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Silver Linings

by Kimberly BlakePatient & Survivor, Metastatic Breast Cancer ER/PR+, HER2-April 23, 2024View more posts from Kimberly Blake

When you think of your life and how it’s supposed to go, cancer never enters the picture. But when it does, everything stops, at least temporarily. While you try to wrap your mind around the thought that this disease just might kill you.

In July of 2022, my family and I moved into my granny’s house, which I inherited. It was built for me as I am in a wheelchair from a previous accident. It has five-foot wide hallways and 36-inch doorways.

Then just a week later I was diagnosed with breast cancer. Great timing, right? Well, at least we were in the house. The day I found out I also was in the beginning process of getting an appointment at MD Anderson Cancer Center in Houston, TX. I had wonderful family members working diligently on that.

I was referred to a breast surgeon in Savannah by my doctor in Vidalia. The day of that appointment he did a biopsy of a suspicious lymph node which also came back positive for Breast Cancer. My cancer was HR+ so that meant I had to come off my birth control.

My mother, Glenda, aunt Cindy, and aunt “Neicy” (Denise) and I headed out for Texas detouring through Savannah as I was scheduled for an Echo that morning at Memorial. After two days on the road, we arrived at The Rotary House, which is the hotel connected to MD Anderson by long walkways. It’s so nice to not have to get out and worry about driving and parking.

On August 12, I had a mammogram, ultrasound, and a CT scan. My appointment with Dr. Ramirez would be the next week. Five days after my tests, we found out that it was in the liver as well. Stage 4, also known as Metastatic Breast Cancer. My husband, who was on the phone, asked what the prognosis was and we were told five years. I was crushed.

Dr. Ramirez in Texas is going to be over my care while Dr. Negrea in Savannah actually administers it so I can be closer to home for my treatment. Being close to home means I get to live my life more normally than I would if I were doing treatment in Houston.

I learned that I would need a liver biopsy. We were told that they take some time to get scheduled at MD Anderson. So Mama and I flew back while Cindy and Denise drove back from Houston. We were going to see who could do the liver biopsy first. Savannah or Houston.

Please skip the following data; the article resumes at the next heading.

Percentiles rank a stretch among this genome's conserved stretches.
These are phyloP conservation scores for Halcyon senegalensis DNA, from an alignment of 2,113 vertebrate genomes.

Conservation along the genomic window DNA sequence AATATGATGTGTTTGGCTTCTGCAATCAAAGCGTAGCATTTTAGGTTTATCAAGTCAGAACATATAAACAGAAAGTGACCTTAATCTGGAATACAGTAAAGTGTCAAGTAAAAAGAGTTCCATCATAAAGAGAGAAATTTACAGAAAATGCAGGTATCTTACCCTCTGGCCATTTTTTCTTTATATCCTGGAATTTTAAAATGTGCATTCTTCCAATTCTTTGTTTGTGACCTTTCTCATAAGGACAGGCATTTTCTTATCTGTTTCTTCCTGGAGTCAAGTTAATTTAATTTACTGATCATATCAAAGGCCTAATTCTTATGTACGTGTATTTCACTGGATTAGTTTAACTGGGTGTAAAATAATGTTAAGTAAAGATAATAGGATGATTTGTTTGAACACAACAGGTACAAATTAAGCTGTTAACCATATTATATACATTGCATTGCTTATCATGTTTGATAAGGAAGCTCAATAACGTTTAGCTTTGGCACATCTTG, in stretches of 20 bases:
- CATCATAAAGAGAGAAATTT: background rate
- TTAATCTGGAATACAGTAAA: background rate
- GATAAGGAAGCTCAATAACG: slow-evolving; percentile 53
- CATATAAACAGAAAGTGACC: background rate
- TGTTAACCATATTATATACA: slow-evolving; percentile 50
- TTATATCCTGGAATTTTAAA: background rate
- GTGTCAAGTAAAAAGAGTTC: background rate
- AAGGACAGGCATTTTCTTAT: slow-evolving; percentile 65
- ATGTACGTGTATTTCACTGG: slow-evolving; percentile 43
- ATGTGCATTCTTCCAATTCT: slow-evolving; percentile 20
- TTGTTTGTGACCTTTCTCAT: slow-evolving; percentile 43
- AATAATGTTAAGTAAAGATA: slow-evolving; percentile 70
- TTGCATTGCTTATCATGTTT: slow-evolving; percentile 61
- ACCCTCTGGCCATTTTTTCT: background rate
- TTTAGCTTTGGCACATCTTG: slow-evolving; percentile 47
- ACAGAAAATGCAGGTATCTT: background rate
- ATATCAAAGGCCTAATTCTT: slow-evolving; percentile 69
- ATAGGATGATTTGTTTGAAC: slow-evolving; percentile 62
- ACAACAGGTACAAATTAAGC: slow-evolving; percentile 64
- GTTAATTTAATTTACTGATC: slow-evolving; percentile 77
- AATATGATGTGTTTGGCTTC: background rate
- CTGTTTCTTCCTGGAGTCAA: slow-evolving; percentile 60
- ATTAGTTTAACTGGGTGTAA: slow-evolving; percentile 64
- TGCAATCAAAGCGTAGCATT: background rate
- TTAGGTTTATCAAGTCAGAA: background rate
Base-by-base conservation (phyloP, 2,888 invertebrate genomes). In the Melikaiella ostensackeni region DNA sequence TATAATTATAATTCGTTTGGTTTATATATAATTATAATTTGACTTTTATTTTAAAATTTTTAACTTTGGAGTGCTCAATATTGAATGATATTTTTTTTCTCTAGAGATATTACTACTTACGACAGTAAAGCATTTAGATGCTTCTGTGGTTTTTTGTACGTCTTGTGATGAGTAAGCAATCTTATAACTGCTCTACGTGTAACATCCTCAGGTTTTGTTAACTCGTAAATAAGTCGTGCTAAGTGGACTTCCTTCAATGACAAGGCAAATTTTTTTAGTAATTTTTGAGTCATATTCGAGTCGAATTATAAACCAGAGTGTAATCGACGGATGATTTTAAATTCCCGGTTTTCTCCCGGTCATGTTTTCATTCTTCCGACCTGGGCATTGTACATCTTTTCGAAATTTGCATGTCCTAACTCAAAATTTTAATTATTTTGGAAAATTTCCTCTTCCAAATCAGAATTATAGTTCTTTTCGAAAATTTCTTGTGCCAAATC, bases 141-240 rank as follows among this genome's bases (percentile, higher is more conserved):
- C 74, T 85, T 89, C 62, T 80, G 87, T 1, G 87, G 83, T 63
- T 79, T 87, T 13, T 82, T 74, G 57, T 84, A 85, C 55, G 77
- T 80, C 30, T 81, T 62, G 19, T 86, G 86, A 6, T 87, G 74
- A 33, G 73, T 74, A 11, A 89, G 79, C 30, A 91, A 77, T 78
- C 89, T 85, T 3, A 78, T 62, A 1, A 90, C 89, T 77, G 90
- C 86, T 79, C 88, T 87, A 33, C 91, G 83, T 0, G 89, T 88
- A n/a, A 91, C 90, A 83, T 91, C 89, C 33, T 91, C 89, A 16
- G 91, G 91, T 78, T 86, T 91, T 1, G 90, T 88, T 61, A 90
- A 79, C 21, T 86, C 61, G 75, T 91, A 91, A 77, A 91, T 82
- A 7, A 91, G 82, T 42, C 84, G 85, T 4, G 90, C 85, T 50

The morning after Mama and I got back from Houston I was lying in my bed just trying to process everything when I got a text that a new appointment was in MyChart, which is the program that MD Anderson uses to communicate with patients. My liver biopsy had been scheduled for the 24th of August in Houston.

This time my husband, Bryan, and my mother went with me and we flew there. I had the liver biopsy, and it just confirmed that it was Breast Cancer metastasized to the liver. The very next day we were flying home.

I saw Dr. Negrea, my medical oncologist in Savannah, on Sept 3, 2022. He prescribed all the medicine per Dr. Ramirez. I’m on a hormone blocker which is Letrozole, targeted therapy in pill form which is Kisqali, and a shot to suppress my ovaries which is Zolodex. I started all these medications in September 2022.

The first few months of taking these medicines I was so sleepy all the time. I missed a lot of work and other activities. But now I just have a bottle of water mixed with a packet of Crystal Light Wild Strawberry with Caffeine and just roll with it.

I went back for scans at MD Anderson in November. It showed that the masses were smaller so the medicine was working. Now in January 2024, I am still doing well. I feel great most days and I’m just living my life.

I don’t need to go back out to MD Anderson until the medicine stops working. Which it will eventually. But there’s always a new medicine they can put me on that will work. Sitting here typing this I should have only four years remaining. But I don’t believe that because I have faith that God’s got this!

I never understood why God chose me to be in a wheelchair but it’s a silver lining now because I don’t get nearly as tired as I would if I had to walk around with this disease. Another silver lining is that I was diagnosed De Novo, from the beginning; so I don’t have to worry about recurrence and have to dread going back to the doctor. Although I do get scanxiety, I’m already stage 4.

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